Foundation, NJ U. S. A
the Message Continues ... 10/127
Newsletter for March 2012
Article 1 - Article 2 - Article 3 - Article 4 - Article 5 - Article 6 - Article 7 - Article 8 - Article 9 - Article 10 - Article 11 - Article 12
(excerpted from the author's article, " Salafism (Wahabism) and Sufism, is there a real conflict ?)
Spiritualism brings deeper convictions and inner solace and certitude that Qur’an calls imaan (faith). It needs both the heart and the mind to believe and hence, according to the Qur’an, those whose hearts are sealed can never believe. Belief has to be grounded in deeper spiritual forces and superficial rationality cannot achieve deeper conviction. The Sufis and mystics spend years fighting great impediments encountered in themselves and perfect their nafs through minimizing their desires and removing all traces of greed controlling acquisitive instincts.
Then they emerge as what we can call as role models for the masses of people in the society and gather around them large number of followers. One more social function of religion is to provide solace to troubled hearts and minds. No amount of material wealth can buy this inner solace and these Sufis become the source of inner solace for these troubled souls.
The Sufis and mystics use rich cultural resources to achieve this purpose. Poetry and its powerful symbolic language on one hand, and, music, on the other, provide spiritual tools which have great emotional appeal. Also, Sufis assimilate different cultural values and express themselves through cultural values and language of the region they situate themselves in. This again greatly enhances their appeal to the masses of people.
Thus, many great sufis happened to be from Iran and hence they wrote in Persian. Persian poetry was greatly enriched by the Sufis of Iran. They did not hesitate to use symbols like wine, a cup of wine or a sip bearer of wine saaqi for spiritual purposes giving it an entirely new meaning and significance. Also, the Sufis spoke the language of love, not of power. It is the language of love which has the emotional appeal, not the language of power which reflects ambition and exploitation.
Thus, it is rich cultural resources and language of love which tremendously enhances the appeal of sufi Islam. For example what Maulana Jalaluddin Rumi could achieve through his Mathnavia Ma’navi could not have been achieved through hundreds of toms written by great scholars in terms of emotional appeal. The Mathnavi was even called the Qur’an in Pehlavi language (i.e. Persian).
It is also important to note that Jalaluddin Rumi was as great a scholar of Arabic as of Persian. Arabic was the language of Islamic learning whereas Persian was the language of culture and administration and Maulana Rumi chose Persian for writing his Mathnavi precisely because it was the language of the people and their cultural expressions were in that language and it was this powerful cultural tool that made Mathnavi popular over ages.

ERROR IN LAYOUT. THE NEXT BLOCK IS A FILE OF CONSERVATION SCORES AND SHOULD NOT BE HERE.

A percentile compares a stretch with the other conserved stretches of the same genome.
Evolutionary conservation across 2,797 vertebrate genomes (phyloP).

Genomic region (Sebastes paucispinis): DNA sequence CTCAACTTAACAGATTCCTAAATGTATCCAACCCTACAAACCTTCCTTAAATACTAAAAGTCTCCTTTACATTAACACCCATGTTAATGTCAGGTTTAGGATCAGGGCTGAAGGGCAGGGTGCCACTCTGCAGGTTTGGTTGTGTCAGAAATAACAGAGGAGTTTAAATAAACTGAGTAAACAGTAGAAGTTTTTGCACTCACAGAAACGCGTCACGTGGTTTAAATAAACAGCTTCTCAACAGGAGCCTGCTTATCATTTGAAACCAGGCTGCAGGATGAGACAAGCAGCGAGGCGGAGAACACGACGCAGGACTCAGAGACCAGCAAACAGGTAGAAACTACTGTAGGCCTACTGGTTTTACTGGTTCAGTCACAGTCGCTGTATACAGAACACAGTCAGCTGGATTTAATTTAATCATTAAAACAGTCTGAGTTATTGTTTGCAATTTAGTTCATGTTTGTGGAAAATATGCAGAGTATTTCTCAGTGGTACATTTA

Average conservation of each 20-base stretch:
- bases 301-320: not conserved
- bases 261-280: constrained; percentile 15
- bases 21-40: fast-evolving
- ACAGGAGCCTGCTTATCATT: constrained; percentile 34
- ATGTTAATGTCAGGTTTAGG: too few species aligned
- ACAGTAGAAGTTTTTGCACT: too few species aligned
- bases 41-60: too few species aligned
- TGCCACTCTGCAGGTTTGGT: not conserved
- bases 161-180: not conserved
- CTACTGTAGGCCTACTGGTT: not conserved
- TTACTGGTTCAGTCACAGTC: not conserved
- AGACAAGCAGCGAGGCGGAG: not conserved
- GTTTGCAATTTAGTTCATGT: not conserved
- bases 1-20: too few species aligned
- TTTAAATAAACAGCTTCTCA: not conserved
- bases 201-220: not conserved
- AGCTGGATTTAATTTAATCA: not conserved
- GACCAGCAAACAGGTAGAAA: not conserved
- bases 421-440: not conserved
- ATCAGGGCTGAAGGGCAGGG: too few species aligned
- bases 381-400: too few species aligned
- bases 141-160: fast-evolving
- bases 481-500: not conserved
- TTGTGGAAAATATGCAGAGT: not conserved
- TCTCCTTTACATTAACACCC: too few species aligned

The Indian Sufis, on the other hand, also wrote either in Persian or even in regional languages like Brij, Avadhi, Khari Boli, Bengali, Marathi and in Urdu and used symbolism of local culture. Also, since they spoke the language of love, there was no rejection of the other, only acceptance. But ideological puritans, on the other hand, speak the language of rejection, one who is not purist, is not acceptable. Thus, they narrow down their circle of followers. One who does not believe in their ideology is not a believer and hence a kafir.
Also, the Sufis, through assimilation of local cultural symbols, even rituals made it easy for the local masses not only to flock to them but also convert to Islam which became much nearer to their way of life. In India, the rituals around sufi mausoleums bear close resemblance to those of a Hindu shrine replacing the idol with a sufi grave. Conversion should not result in cultural rupture. Culture is much closer to one's heart than any intellectual belief.
There is another dimension which one has to take into account for origin, development and popularity of sufi Islam. Islam did not remain confined to the Arabian Peninsula with scarce cultural resources but spread to far and wide with highly developed cultures and civilizations like those of Iran and India, besides others. While Islam impacted on these cultures it was also in turn impacted by them and new composite strains of cultures developed in these regions. Both Iran and India developed highly enriched composite cultures due to the entry of Islam.
It was this composite and enriched culture which using all native and foreign cultural resources Sufis adopted unhesitatingly. Thus, it made easier for the people of those regional composite cultures to identify themselves with Sufis and their creative endeavors like poetry, music and in some cases even dancing in trance. Mehfil-e-samaa’ (the divine musical session) became an important institution in the sufi Islam. The ulama opposed it saying music is haram (prohibited) in Islam. However, for the masses it was an important means to be drawn towards the Sufis. Amir Khusro, Nizamuddin Awliya’s disciple made very rich contributions to the world of sufi music.
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